top of page

Put Differences With Your Ex Aside To Help Your Struggling Teen

Divorce is hard on everyone. If you’re going through a divorce, you’re bound to have some hard feelings towards your ex. And in all likelihood, they probably have some hard feelings towards you too. The whole process is stressful, hurtful, and generally upsetting. You probably just want it to be done as fast as possible so you can put as much space between you and your ex as possible.

If you and your ex have a kid together, though, you can only put so much space between you. Parents who share custody and remain present in their kids’ lives still have to figure out how to co-parent even after a divorce.

This can be especially tough if you have different parenting styles or don’t agree on the rules for raising your kids. However, you still have to deal with your ex a little bit if you’re trying to raise a kid “together.”

Many teens who watched their parents separate and now live in shared custody may struggle to adapt to their new lifestyle. They may battle depression and anxiety, or they may turn to substance use to numb the pain. Watching your parents split up is hard, and it’s even harder if they don’t work well together after the divorce. As the parent, you need to put your differences with your ex aside to help your struggling teen.

At Sundance Canyon Academy, we see many students who have developed problematic behavior following their parents’ divorce. They struggle to understand the separation, and they act out based on anger and sadness. Some parents see this behavior as rebellion and want to send their son to a bootcamp or military school, but those programs rarely address the root issue. If your teen son has started getting in trouble at home or school following your divorce, consider sending him to a therapeutic boarding school where he can learn to address his feelings and develop positive habits for life.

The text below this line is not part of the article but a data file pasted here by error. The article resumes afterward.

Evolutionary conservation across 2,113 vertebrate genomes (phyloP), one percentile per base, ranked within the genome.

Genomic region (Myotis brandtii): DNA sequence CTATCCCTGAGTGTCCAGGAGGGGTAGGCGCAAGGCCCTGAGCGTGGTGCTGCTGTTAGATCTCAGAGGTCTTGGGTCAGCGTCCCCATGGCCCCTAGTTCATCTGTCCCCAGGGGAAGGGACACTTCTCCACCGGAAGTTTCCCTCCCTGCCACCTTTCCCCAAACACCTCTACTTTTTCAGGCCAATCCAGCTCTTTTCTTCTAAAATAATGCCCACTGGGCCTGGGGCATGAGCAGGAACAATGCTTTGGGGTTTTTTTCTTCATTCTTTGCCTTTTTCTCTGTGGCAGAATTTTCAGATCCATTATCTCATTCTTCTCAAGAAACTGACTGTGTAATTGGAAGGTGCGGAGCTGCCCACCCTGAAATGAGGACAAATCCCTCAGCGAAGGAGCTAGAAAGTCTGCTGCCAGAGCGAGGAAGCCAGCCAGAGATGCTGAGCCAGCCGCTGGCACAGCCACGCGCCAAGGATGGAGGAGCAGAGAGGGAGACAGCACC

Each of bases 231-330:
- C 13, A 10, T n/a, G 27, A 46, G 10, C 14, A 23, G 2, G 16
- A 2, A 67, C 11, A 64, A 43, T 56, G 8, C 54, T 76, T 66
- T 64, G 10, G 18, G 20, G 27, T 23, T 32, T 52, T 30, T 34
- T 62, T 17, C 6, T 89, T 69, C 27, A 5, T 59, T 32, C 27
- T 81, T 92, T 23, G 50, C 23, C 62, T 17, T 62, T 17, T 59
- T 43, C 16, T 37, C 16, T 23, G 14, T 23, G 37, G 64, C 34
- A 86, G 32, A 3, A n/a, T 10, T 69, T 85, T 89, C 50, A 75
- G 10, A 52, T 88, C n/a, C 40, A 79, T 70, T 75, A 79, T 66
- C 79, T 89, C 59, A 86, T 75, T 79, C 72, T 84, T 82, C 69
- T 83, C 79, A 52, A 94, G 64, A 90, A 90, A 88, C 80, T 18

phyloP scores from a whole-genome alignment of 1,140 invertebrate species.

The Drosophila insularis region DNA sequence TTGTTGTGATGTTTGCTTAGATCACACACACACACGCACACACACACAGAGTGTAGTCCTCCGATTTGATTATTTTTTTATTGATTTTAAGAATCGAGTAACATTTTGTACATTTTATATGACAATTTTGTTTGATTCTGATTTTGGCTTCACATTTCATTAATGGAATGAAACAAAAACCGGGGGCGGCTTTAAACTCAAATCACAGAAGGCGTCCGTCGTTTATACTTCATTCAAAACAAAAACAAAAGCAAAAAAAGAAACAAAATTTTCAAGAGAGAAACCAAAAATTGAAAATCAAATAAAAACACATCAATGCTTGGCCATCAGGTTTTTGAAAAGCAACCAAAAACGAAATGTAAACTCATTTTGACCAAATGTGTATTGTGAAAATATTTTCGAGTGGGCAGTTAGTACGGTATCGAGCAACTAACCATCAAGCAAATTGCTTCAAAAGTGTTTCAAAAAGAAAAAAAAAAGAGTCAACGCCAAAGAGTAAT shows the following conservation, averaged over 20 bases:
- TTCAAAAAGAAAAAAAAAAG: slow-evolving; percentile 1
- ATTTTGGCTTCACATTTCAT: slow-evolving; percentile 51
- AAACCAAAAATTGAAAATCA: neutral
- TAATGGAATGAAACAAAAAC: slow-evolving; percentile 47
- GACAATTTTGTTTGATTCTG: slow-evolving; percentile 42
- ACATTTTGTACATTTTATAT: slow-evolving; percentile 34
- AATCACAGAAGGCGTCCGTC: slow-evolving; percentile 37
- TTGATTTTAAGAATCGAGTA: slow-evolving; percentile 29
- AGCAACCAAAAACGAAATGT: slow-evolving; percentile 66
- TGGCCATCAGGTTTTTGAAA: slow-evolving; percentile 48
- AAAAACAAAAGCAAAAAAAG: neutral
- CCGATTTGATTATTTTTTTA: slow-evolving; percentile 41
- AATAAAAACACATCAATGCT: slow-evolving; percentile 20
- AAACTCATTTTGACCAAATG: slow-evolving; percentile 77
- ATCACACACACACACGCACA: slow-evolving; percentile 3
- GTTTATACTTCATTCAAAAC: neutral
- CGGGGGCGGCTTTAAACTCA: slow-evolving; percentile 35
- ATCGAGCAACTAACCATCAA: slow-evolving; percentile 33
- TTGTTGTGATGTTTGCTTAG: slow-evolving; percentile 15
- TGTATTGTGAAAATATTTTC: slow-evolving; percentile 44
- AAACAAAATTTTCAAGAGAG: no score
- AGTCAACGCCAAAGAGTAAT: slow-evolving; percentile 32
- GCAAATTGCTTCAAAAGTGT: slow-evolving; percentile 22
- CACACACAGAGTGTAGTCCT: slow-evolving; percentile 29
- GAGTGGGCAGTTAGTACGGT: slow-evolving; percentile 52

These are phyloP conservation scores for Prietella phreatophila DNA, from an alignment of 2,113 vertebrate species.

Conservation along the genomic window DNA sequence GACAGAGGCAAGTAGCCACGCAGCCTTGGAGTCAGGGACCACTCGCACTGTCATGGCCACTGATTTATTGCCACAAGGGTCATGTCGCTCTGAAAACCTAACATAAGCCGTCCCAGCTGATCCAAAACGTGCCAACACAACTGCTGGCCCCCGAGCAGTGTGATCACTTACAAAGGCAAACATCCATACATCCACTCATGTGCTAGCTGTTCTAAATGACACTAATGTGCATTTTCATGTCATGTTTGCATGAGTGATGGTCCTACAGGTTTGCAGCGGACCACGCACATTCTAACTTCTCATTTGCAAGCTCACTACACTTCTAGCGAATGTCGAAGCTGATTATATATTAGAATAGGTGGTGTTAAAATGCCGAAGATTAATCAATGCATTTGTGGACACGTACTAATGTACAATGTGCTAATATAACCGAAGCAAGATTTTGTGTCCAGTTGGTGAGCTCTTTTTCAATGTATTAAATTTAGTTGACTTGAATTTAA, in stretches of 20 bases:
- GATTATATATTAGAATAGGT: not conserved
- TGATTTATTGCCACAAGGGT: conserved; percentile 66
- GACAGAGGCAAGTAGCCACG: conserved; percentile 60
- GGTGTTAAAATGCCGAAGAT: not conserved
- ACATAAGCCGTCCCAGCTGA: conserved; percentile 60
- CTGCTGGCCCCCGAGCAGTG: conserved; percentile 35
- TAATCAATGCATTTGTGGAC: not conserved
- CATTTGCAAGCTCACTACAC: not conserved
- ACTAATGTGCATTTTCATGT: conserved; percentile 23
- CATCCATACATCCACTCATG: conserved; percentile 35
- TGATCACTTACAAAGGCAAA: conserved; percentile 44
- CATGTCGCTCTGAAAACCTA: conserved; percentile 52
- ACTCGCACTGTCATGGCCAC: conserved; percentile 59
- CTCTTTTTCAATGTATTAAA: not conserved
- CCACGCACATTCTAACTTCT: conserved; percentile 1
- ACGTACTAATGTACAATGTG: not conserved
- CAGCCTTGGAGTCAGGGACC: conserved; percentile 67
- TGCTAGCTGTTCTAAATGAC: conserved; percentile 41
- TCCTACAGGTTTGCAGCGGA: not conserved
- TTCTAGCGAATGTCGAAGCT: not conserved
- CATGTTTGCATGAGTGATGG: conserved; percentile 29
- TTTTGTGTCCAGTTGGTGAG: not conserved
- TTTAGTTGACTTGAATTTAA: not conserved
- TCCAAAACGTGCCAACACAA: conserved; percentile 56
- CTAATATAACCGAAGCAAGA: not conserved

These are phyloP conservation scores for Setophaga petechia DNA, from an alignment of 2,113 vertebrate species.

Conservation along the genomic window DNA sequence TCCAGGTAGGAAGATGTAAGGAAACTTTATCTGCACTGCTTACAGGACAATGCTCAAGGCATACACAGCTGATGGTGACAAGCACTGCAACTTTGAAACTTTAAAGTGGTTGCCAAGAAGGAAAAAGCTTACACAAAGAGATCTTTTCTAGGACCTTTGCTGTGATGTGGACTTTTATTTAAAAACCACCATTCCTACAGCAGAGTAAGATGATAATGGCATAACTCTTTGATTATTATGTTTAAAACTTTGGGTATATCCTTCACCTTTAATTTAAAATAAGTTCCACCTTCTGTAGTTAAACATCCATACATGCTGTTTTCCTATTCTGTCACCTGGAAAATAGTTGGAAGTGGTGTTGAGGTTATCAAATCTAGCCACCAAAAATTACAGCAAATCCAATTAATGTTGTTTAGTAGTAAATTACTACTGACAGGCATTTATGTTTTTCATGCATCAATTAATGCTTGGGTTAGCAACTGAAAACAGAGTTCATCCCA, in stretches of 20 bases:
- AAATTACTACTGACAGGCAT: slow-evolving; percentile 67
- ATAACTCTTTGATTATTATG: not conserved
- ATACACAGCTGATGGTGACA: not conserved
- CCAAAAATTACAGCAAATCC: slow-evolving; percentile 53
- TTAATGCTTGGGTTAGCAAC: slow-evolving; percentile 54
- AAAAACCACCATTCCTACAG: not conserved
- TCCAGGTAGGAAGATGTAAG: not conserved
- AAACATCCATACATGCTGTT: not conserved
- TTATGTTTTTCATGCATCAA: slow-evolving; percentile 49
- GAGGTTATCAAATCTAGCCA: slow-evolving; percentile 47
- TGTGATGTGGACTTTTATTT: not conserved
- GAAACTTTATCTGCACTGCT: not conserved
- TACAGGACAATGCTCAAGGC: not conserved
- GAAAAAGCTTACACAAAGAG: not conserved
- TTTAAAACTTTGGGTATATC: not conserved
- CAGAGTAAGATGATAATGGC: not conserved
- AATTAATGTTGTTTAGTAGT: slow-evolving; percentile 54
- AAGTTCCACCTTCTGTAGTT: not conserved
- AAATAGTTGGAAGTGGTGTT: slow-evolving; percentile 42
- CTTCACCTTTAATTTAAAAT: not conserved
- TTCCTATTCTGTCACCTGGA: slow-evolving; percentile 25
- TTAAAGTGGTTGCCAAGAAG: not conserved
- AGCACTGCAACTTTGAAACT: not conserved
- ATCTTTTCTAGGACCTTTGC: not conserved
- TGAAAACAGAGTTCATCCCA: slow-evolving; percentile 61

How to help your teen deal with divorce

It’s really common for teens to start having some issues at home or school after their parents’ divorce. Though we don’t want our problems to affect our kids, divorce is rough on everyone involved. They have likely heard the arguments and the name-calling, and they have to adjust to a new lifestyle. You can anticipate that the transition will be tough for them.

Here are a few ways that you and your ex can work together to help your struggling teen.

No name-calling

It might be tough to keep your feelings about your ex to yourself, but try not to talk negatively about them in front of your kid. Remember, that’s still their parent. Though you might genuinely dislike that person and wish you’d never married them, you still have a kid together.

When your kid hears the negative things you both say about each other, they might feel like they have to take sides. Your teen should not have to take sides in the divorce.

Make time to talk

Your teen will likely have many strong feelings about the separation, even if they don’t typically talk about it much. Create space for your teen to talk to you about how they’re doing. Ensure your teen knows that both parents still love them and that the divorce will not change that.

Allow your teen to tell you how they’re feeling about the split so that you and your ex can make adjustments to your co-parenting plan if needed.

Address issues as they arise

If your teen starts to act out, address the behavior immediately. Don’t let it ride and don’t let it fester. Talk to your teen about their actions and get to the root of the problem.

If they are having trouble at school, bring their teachers or guidance counselors in on the conversations. Support your teen in getting the help they need to sort through any negative emotions, but let them know that unacceptable behavior will not be tolerated. The divorce cannot be an excuse for unacceptable behavior.

Get counseling

Your teen might not feel like they can truly open up to you or your ex about their feelings after the divorce. They might not feel comfortable telling either of you how much the split has affected them or how your behavior toward each other after the divorce continues to affect them. By going to regular therapy appointments, your teen will have a neutral person to talk to about their feelings. Your teen’s therapist will also give them sound advice regarding their feelings and behavior.

If your teen son’s behavior is getting out of hand or if you are worried that he is taking the divorce too hard, he may benefit from the supportive environment of a therapeutic boarding school. Students receive personalized therapy plans focused on addressing individual issues.

You can work with our counselors to get your son back on track. Contact us today to find out more about our therapeutic program for teen boys.

3 views0 comments

Recent Posts

See All
bottom of page